Educational Homogamy and Assortative Mating Have Not Increased

36 Pages Posted: 19 Dec 2016

See all articles by Rania Gihleb

Rania Gihleb

Boston University - Department of Economics

Kevin Lang

Boston University - Department of Economics; National Bureau of Economic Research (NBER)

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Abstract

Some economists have argued that assortative mating between men and women has increased over the last several decades, thereby contributing to increased family income inequality. Sociologists have argued that educational homogamy has increased. We clarify the relation between the two and, using both the Current Population Surveys and the decennial Censuses/American Community Survey, show that neither is correct. The former is based on the use of inappropriate statistical techniques. Both are sensitive to how educational categories are chosen. We also find no evidence that the correlation between spouses' potential earnings has changed dramatically.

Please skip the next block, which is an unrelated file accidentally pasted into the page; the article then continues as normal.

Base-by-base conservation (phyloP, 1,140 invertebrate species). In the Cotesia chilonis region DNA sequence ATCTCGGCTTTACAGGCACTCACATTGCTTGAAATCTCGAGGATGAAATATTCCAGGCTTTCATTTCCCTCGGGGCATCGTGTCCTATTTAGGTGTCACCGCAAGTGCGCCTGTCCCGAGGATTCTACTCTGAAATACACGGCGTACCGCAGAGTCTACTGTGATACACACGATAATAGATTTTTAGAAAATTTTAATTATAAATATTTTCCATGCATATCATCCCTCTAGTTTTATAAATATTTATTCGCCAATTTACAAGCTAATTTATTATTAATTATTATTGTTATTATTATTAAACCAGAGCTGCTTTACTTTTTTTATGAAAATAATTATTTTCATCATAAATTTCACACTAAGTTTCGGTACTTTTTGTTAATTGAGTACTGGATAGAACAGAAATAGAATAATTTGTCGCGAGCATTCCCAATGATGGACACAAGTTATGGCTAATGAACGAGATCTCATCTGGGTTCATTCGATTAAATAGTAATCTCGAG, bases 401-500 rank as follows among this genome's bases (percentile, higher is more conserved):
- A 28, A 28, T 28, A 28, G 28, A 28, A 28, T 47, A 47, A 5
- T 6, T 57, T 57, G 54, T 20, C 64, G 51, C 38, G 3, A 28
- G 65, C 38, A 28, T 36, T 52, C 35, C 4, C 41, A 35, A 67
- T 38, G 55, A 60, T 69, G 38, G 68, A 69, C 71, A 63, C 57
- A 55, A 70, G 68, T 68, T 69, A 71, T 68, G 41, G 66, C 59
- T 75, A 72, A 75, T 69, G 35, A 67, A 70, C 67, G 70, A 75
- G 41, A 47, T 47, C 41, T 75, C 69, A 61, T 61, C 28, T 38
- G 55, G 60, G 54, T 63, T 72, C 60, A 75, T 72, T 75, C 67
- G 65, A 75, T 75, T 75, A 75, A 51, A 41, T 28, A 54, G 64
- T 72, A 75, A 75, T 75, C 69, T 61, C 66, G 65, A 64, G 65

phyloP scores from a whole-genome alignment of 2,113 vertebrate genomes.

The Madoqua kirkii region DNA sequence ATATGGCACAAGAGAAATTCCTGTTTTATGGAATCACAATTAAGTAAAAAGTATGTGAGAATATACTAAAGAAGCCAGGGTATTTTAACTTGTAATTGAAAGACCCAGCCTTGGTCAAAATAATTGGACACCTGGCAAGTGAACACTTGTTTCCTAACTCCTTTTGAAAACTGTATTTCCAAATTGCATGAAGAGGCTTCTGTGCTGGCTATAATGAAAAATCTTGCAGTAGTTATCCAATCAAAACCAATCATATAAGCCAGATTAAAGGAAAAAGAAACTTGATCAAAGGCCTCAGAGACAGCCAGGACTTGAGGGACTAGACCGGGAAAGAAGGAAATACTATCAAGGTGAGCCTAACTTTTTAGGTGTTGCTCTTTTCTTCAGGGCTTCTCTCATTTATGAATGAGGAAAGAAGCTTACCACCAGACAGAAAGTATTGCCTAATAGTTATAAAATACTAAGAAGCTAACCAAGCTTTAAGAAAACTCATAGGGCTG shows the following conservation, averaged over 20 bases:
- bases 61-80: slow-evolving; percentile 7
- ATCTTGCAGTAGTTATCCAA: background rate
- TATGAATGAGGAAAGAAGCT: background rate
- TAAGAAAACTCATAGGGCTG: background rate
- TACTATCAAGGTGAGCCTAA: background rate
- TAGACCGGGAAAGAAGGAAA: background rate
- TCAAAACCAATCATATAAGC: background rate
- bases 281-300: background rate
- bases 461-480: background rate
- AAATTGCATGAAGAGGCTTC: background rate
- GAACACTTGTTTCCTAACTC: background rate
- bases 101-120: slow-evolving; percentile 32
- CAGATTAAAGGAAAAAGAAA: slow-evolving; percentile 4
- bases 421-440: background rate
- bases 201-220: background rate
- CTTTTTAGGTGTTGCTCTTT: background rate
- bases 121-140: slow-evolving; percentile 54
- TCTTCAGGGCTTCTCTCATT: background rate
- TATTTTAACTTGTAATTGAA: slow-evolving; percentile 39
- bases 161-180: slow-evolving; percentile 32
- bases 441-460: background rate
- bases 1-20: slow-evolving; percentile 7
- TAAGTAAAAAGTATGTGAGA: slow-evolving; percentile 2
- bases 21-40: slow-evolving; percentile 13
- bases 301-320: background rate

Keywords: assortative mating

JEL Classification: J12

Suggested Citation

Gihleb, Rania and Lang, Kevin, Educational Homogamy and Assortative Mating Have Not Increased. IZA Discussion Paper No. 10413, Available at SSRN: https://ssrn.com/abstract=2886784

Rania Gihleb (Contact Author)

Boston University - Department of Economics ( email )

270 Bay State Road
Boston, MA 02215
United States

Kevin Lang

Boston University - Department of Economics ( email )

270 Bay State Road
Boston, MA 02215
United States

National Bureau of Economic Research (NBER)

1050 Massachusetts Avenue
Cambridge, MA 02138
United States

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